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Cambridgeshire Corncrake Calling

Big Brothers Help Corncrake Regain Toehold in English Countryside

A pioneering conservation project is restoring a corner of England to a time when an effectively-extinct farmland bird was a familiar inhabitant of the English countryside.

A project to reintroduce the corncrake – a dove-sized ground-nesting bird of farmland – to England has met with its best success yet with four male corncrakes uttering their distinctive rasping ‘crex-crex’ calls from one small part of Cambridgeshire – the first time that such a strong chorus has been heard from this migratory bird in England for many decades. The corncrake has declined in England and much of Europe because of intensive farming methods.Amazingly, two of the four returning birds are brothers, released as chicks last year. These birds were among the heaviest of 78 chicks to be released last year at the RSPB’s Nene Washes reserve, near Whittlesey, after being captive-bred at Whipsnade Wild Animal Park. The third male is a half-brother to the other two brothers, while the fourth male is a bird of unknown origin, possibly one from Scotland.

The corncrake was once widespread across Britain and Ireland, but this elusive bird – which spends each winter in Africa – was forced out of many of its former haunts as fewer people and more machines cut the bird’s grassland habitats. Before the project began in 2001, corncrakes were restricted in the UK to islands off the north and west coasts of Scotland, where intense conservation effort is helping to restore their numbers.The project – a partnership between RSPB, English Nature, Zoological Society of London, and more recently Pensthorpe Conservation Trust – aims to re-introduce the corncrake to the Nene Washes. The wet grasslands of the washes are being managed to provide returning corncrakes with optimal habitat for nesting. The project involves captive-rearing corncrake chicks and releasing them on the site in the hope that they survive the perils of the journey to Africa to return the following spring to nest.

Dr Mark Avery, of the RSPB, said: The corncrake has suffered terribly across Europe, undergoing massive declines both in the UK and the continent. Increasingly intensified farming has pushed this bird to the margins of our land, but it is great that in one small corner of Cambridgeshire we are able to give the corncrake a second chance Its return as a regular breeding bird in England is a step closer with this news.Dr Phil Grice, of English Nature, said: Corncrakes once bred in virtually every county in England, but by 1980 all regular breeding had stopped. We hope that this superb result will mean that Cambridgeshire will become a stronghold for corncrakes to re-colonise the rest of England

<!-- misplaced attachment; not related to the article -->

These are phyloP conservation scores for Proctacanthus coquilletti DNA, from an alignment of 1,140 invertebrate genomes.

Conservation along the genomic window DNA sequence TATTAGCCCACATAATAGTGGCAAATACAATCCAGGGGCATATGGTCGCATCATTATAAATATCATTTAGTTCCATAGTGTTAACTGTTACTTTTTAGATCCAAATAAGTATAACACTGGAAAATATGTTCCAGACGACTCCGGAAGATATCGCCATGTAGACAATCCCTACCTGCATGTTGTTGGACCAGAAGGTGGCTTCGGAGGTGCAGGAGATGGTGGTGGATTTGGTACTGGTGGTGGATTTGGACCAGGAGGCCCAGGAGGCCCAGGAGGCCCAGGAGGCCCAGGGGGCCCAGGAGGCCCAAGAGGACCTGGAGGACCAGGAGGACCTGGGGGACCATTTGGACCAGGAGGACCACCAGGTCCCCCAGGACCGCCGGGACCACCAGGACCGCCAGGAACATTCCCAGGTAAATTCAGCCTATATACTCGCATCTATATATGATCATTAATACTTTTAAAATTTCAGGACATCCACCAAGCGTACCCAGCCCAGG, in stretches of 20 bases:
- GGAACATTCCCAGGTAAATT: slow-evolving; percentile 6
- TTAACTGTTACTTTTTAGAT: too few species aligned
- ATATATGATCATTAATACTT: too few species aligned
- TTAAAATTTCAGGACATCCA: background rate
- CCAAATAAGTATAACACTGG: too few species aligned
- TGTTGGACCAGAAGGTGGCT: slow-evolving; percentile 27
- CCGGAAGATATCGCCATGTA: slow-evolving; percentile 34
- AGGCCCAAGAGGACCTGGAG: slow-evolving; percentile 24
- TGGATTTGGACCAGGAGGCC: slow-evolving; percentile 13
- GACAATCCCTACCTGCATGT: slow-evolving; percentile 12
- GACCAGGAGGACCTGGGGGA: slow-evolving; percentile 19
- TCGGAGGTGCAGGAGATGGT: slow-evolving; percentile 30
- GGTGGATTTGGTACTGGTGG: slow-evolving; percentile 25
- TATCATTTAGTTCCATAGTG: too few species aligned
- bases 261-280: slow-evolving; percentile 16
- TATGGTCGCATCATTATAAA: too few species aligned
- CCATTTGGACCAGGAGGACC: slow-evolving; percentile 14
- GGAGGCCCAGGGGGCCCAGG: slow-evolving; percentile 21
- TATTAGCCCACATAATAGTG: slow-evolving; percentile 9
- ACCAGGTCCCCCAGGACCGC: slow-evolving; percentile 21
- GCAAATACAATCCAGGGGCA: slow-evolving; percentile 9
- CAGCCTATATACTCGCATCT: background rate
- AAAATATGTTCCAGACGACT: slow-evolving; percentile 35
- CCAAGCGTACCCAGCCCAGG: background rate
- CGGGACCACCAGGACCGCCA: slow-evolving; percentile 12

Emily Funnell, UK Native Species Manager for ZSL, said: We are delighted that four male corncrakes have returned to the release site this year. This is a great success for the project and demonstrates the skill and dedication of ZSL's Bird Team at Whipsnade Wild Animal Park, who have continued to breed strong and healthy corncrake chicks for release into the wild. This project shows that captive breeding and release can be an excellent tool for conservation if a rare and threatened species is unlikely to recover on its own.

Bill Jordan, Director of Pensthorpe Conservation Trust, commented: I am thrilled Pensthorpe can contribute in a meaningful way to such an important conservation project, working alongside the dedicated experts. We are excited about our role in providing new chicks to the programme to help restore these important birds to their native habitat

4th July 2014